Land-cleaning campaign underway once more

By Carrie-Marie Bratley, in News · 21-02-2019 09:51:00 · 2 Comments
Land-cleaning campaign underway once more

With just a few weeks left until the deadline, Portugal’s GNR police force have this week launched a nationwide drive to encourage property-owners to comply with their legal obligation to clean their land before 15 March, as part of preventative measures against wildfires.

The much-debated land-cleaning deadline was introduced last year, following catastrophic wildfires in central Portugal in 2017, in which at least 66 people perished.

Last year – the first year of the deadline’s implementation – the time limit was extended until the end of May, by decree of President Marcelo Rebelo de Sousa, after the majority of land-owners struggled to clean their properties in time.

The law stipulates that in order to manage wildfire fuel, all land-owners with individual properties must clean a 50-metre border around the building, ridding it of combustibles such as grass, shrubbery, litter and debris, as well as thinning out vegetation and restricting the proximity and height of trees, among other requirements.

Clusters of houses, such as villages, require a 100-metre border. Non-compliant land-owners face fines that range from €280 to €120,000.

The GNR’s ‘Safe Forest 2019’ campaign was launched on Monday and will be rolled out nationally.

It aims to “warn the population as to the need for cleaning vegetation from around the buildings”, and will see officers patrolling their local areas to “raise awareness, supervise, monitor and combat rural fires”.

The year-long operation runs until 6 December 2019, in phases, and counts on the support of local councils, fire-fighters, forest wardens and authorities including the ICNF Institute for Nature and Forest Conservation, and the ANPC National Civil Protection Association.

In a statement, the GNR said ‘Operation Safe Forest 2019’ “integrates several phases, from the planning and implementation of awareness-raising and enforcement actions in the fields of fuel management, to reinforcing patrols and surveillance to prevent risky behaviour, as well as detecting and combating fires with the purpose of guaranteeing the safety of populations and their heritage and safeguarding the national forest fabric”.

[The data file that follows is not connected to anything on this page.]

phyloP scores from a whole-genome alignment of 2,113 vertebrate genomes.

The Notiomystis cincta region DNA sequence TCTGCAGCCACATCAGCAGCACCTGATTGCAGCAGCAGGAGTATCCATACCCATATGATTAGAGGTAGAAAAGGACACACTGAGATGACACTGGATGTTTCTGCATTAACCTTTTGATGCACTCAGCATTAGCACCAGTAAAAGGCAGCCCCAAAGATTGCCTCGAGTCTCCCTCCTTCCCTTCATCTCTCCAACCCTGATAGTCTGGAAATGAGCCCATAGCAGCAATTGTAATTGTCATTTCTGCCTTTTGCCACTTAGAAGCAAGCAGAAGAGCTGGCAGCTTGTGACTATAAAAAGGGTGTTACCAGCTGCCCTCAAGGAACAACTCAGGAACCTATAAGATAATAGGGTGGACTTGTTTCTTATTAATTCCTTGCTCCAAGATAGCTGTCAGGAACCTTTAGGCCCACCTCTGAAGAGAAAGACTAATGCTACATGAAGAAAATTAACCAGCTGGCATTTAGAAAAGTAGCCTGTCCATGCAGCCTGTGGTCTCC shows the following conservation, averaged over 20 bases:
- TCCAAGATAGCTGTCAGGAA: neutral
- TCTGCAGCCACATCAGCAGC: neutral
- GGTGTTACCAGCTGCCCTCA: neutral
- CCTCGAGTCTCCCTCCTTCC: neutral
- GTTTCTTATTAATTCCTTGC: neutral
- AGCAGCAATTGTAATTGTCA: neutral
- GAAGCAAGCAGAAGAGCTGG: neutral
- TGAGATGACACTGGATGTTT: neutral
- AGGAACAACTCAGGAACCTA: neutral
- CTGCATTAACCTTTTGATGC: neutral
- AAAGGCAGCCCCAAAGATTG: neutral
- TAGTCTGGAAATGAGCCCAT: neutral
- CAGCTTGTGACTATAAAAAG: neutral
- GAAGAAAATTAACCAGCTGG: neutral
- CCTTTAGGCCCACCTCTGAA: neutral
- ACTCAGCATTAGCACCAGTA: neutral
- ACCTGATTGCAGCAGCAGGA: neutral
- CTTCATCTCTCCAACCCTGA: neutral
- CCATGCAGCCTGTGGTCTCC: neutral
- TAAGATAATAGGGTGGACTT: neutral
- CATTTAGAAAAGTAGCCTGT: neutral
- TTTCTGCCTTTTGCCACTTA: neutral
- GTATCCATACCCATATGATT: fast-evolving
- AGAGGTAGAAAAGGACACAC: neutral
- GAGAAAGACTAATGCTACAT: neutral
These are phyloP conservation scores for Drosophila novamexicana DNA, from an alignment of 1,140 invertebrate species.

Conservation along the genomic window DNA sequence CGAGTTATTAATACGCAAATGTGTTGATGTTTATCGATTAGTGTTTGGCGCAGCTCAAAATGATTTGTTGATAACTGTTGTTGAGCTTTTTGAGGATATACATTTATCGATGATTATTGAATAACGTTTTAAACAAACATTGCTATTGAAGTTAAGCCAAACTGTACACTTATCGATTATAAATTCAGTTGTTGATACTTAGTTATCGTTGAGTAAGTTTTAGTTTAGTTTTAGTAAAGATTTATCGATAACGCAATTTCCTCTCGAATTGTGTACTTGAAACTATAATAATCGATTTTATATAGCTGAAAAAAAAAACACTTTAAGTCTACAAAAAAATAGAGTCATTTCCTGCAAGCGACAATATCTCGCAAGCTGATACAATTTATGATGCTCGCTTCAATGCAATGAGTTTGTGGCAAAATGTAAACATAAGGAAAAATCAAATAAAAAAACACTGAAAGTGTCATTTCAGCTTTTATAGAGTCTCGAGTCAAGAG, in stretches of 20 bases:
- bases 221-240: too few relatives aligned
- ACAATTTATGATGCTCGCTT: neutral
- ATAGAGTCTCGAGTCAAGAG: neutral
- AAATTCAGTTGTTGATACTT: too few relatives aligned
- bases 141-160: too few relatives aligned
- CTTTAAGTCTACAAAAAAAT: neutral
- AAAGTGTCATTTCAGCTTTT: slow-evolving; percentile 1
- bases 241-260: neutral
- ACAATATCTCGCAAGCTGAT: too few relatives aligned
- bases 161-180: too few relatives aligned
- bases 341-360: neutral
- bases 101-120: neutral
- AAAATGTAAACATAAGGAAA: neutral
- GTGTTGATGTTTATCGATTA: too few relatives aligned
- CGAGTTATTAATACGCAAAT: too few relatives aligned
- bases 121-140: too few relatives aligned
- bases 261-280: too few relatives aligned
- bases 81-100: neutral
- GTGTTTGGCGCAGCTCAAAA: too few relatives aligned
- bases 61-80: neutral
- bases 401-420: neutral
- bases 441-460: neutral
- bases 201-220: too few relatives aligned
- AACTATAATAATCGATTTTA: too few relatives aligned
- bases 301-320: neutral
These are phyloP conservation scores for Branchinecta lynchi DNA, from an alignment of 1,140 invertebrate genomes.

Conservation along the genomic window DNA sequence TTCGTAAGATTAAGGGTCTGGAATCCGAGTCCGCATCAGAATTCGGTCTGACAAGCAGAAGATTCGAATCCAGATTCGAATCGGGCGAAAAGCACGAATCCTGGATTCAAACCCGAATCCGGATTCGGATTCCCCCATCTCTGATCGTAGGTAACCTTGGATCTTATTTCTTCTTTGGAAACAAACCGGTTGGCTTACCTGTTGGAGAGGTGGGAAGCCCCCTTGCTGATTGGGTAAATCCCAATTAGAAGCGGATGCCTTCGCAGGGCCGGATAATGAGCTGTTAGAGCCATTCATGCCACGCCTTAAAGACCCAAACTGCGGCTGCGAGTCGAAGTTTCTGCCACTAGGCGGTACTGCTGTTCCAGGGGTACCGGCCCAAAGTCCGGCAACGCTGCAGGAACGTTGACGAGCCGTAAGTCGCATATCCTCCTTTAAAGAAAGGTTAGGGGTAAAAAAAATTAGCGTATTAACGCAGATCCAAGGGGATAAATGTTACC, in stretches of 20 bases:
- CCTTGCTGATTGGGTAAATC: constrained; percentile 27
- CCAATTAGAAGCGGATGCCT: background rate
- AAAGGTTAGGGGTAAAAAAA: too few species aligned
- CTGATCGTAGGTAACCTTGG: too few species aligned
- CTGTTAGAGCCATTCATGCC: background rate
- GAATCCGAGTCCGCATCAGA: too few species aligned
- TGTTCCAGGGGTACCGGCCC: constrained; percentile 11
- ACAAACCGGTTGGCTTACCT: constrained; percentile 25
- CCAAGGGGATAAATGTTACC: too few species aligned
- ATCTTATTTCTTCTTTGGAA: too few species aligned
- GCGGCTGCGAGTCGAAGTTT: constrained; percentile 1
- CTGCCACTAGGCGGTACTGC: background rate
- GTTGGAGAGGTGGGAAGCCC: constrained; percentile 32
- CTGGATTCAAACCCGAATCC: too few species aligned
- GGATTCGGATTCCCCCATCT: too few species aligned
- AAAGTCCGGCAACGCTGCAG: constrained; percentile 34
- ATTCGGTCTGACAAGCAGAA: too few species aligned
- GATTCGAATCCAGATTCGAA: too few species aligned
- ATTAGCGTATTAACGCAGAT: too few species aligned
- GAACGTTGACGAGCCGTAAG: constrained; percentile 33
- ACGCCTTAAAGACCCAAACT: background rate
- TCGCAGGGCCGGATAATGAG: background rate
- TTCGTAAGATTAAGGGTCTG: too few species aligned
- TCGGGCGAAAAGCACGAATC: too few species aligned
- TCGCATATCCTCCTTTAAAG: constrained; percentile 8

GNR officers will be out and about, mapping local areas with a view to identifying and notifying land-owners who need to clean their land.

Speaking to the media at the launch of the operation in Chaves, Northern Portugal, on Tuesday, Chaves GNR Captain Bruno Antunes said the objective is not to “issue fines” but “to get people cleaning”.

National crime prevention and awareness association Safe Communities Portugal ( provides updated government information in English on all aspects relating to land cleaning and fire prevention, to help citizens comply with their duties.

David Thomas, founder of Safe Communities Portugal, told The Portugal News: “It is important that land-owners do clean their land as by undertaking this it helps protect their property and their families”.

He explained that by creating a “defensible space” around properties, fires are most likely to reduce in intensity and less likely to reach homes.

A dedicated government hotline – 808 200 520 – is also available for queries on land-cleaning


Are there any laws to prevent forests being too close to roads in non residential areas? From what I recall a high proportion of the civilians who died in the 2017 fires died in their cars trying to escape due to being caught up by fire due to this situation.

by John Stavers from Lisbon on 22-02-2019 12:08:00

It would be helpful if the link for Safe Communities Portugal went straight to the subject information.
I have tried to find the land cleaning info on the site without success. Where is it please.

by Rob Young from Beiras on 22-02-2019 09:12:00
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